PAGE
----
GUHP Mentorship Program 2021-22
for Emerging Scholars
This year, accepted Emerging Scholars will help innaugurate GUHP's
"Four Dream Conversations in Urban History"
(please circulate this notice to your networks)
The Global Urban History Project (GUHP) invites applications from graduate students and early careers scholars in urban history to join one of four workshops it will run during the 2020-21 academic year as part of GUHP's new Four Dream Conversations in Urban History.
Selected applicants will be paired with a senior scholar and GUHP member in their field and will participate in a series of events designed to facilitate intellectual engagement, offer feedback on research and writing, and promote peer and professional support. Workshop participants will be of course invited to all other public events in the four Dream Conversations series. The workshop will culminate in a spring symposium (date TBA). Exceptional papers may be recommended for publication in the Global Urban History Blog, journal special issues, or other venues.
Participants will be expected to present the results of their project during the spring symposium. The symposium will be open to the wider GUHP community via video conference.
Workshop themes, structure, moderators, and timeline are detailed below. All activities will be held online, through video conferences, though some hybrid events may be scheduled as part of the critical Conversations series. Mentors, who may be moderators or other senior GUHP members, will be assigned once applications are accepted.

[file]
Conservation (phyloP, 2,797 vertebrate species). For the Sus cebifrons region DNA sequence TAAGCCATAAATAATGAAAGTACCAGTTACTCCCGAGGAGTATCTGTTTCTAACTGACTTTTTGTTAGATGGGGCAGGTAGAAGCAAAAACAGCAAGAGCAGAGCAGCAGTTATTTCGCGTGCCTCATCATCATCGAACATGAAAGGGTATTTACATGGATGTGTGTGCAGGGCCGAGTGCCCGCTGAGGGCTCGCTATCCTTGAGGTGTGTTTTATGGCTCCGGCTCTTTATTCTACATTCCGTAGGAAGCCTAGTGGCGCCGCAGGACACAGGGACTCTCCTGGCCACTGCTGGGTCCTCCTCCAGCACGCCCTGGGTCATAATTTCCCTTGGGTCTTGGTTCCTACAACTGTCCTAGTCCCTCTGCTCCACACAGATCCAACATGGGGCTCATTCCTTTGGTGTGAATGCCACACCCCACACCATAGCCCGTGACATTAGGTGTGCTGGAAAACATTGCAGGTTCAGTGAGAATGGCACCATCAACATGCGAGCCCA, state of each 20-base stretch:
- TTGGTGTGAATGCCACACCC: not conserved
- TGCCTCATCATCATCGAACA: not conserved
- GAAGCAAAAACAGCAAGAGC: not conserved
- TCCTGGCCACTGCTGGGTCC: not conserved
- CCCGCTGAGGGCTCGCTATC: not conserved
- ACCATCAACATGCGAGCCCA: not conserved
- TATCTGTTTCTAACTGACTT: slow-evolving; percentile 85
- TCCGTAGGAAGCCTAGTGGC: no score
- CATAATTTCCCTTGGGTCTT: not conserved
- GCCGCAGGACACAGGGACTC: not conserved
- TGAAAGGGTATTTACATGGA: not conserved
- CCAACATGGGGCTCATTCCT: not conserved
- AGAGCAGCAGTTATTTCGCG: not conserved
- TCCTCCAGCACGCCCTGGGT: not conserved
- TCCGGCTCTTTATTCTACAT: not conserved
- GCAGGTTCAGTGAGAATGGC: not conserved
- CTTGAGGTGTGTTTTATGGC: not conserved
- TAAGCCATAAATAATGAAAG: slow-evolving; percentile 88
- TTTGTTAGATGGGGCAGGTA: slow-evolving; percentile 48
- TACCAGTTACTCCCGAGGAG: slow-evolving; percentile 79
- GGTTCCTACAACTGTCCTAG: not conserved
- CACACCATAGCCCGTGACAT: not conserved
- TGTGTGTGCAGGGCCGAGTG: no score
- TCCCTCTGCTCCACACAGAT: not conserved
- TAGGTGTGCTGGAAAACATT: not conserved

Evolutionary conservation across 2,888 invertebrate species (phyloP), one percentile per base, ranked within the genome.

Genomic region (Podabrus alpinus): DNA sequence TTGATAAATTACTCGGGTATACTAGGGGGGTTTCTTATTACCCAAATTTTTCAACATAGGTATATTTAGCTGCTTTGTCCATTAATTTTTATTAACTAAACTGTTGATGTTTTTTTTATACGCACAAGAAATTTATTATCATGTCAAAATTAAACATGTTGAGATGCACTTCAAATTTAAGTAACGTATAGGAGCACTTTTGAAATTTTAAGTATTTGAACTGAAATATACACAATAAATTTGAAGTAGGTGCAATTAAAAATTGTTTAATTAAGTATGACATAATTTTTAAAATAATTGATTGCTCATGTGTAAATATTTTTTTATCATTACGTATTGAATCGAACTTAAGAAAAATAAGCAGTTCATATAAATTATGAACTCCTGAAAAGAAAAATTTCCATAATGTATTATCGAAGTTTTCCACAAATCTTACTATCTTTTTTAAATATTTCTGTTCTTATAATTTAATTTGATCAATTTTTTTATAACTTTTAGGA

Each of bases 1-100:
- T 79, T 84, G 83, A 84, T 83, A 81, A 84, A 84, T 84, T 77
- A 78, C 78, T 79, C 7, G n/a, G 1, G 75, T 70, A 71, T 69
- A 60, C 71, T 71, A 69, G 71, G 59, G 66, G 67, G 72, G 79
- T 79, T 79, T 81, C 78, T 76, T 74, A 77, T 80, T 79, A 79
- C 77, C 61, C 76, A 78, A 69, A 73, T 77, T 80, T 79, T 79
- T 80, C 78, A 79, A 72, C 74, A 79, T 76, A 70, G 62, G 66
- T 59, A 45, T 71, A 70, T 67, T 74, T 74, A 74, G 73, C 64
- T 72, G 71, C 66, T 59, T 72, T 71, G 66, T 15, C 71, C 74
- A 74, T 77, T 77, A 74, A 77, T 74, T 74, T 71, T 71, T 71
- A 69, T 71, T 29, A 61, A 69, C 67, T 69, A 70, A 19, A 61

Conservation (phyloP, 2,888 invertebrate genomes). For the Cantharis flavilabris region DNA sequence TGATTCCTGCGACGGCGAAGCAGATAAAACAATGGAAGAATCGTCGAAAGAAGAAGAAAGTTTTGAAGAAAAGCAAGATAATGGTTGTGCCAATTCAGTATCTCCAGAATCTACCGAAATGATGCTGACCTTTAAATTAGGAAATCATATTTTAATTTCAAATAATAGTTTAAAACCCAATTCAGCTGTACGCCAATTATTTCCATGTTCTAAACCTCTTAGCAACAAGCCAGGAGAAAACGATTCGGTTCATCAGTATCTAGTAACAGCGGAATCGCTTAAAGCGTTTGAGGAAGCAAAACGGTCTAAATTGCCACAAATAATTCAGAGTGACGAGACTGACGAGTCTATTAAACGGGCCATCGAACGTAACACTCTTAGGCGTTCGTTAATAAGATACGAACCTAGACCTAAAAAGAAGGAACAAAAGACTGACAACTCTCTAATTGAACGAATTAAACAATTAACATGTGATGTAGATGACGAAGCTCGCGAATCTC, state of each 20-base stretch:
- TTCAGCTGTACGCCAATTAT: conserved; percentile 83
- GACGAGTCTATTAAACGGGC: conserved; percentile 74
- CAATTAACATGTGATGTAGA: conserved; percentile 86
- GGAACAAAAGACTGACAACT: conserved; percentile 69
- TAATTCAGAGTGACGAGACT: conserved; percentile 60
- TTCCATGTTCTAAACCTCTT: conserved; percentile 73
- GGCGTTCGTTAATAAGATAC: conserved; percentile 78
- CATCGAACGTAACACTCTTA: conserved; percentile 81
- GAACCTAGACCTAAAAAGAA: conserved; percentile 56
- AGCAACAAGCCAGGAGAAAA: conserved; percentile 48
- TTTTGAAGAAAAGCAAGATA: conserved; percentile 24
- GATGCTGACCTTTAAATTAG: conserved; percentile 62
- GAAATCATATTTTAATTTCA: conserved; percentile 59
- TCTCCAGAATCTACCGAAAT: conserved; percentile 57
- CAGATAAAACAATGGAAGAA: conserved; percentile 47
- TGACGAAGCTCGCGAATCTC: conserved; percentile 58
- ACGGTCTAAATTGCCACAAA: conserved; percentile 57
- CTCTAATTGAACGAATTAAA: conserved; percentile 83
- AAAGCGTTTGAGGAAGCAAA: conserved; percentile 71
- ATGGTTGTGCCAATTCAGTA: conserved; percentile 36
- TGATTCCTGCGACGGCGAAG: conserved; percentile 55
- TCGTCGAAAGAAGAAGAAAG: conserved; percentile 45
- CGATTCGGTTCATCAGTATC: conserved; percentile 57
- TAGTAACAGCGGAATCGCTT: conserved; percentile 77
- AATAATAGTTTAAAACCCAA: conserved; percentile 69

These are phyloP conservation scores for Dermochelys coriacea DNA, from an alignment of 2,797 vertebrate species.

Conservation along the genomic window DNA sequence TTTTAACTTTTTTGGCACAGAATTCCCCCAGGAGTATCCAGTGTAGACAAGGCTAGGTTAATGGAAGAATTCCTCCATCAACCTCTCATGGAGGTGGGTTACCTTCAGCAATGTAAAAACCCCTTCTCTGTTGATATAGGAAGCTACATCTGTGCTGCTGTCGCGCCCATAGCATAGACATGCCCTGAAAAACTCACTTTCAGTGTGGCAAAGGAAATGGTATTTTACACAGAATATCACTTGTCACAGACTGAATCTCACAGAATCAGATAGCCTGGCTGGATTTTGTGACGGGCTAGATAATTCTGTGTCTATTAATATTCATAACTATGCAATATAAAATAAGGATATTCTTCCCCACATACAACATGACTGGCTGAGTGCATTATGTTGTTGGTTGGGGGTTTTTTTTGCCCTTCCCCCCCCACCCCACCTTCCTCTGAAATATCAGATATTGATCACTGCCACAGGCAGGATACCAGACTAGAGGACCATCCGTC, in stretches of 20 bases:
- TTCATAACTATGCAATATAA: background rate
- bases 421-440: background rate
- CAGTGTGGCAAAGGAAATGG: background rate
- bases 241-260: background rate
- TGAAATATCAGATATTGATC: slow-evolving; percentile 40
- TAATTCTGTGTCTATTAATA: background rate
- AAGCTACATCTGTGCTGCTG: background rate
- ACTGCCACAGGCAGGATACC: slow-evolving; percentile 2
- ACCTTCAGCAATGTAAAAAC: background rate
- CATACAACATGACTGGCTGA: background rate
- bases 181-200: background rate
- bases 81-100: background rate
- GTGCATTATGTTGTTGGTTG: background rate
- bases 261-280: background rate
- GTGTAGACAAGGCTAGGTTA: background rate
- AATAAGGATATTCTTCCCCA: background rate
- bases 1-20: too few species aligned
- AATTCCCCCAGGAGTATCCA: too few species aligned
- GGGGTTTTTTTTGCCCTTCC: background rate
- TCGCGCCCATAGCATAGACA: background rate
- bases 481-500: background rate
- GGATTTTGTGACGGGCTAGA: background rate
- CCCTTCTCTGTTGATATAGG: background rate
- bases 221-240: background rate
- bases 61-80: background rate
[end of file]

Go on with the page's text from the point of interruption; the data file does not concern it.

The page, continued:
Applicants must be advanced graduate students or have completed their graduate degree in the past five years and must register as members of GUHP to qualify for the mentorship workshop.
Applicants must be GUHP members. If you are not a GUHP member, please sign up prior to applying. No-cost options are available.
Successful applicants will receive an honorarium of $500.
GUHP's Four Dream Conversations
Each of the Emerging Scholars Workshops will be associated with one of the Four Dream Conversations in Urban History, a series of events that will begin during the academic year 2021-22. More information on the Conversations is forthcoming. In the meantime, applicants should select a first and second choice of workshop from one of the Four Conversation topics.
Conversation #1: Theory For, Of, and By Urban Historians
What would happen if urban historians took an inventory of our theoretical vocabulary, checked its archaeology, reassessed its usefulness, exposed its blind spots, rediscovered alternatives we overlooked, especially from scholarship in the Global South, re-calibrated the proportion of concepts from different sources, searched elsewhere for useful theory, asked what we might do without theory, or even generated concepts of our own that feel better to us as primary researchers? Over the course of this Conversation, we hope to find answers to those questions.We also hope to begin suggesting theoretical approaches of our own that honor our complex archives and our professional commitment not only to spatial scales from the urban to the global but to change over time.
Conversation #2: Cities, Empire, and its (Dis)Contents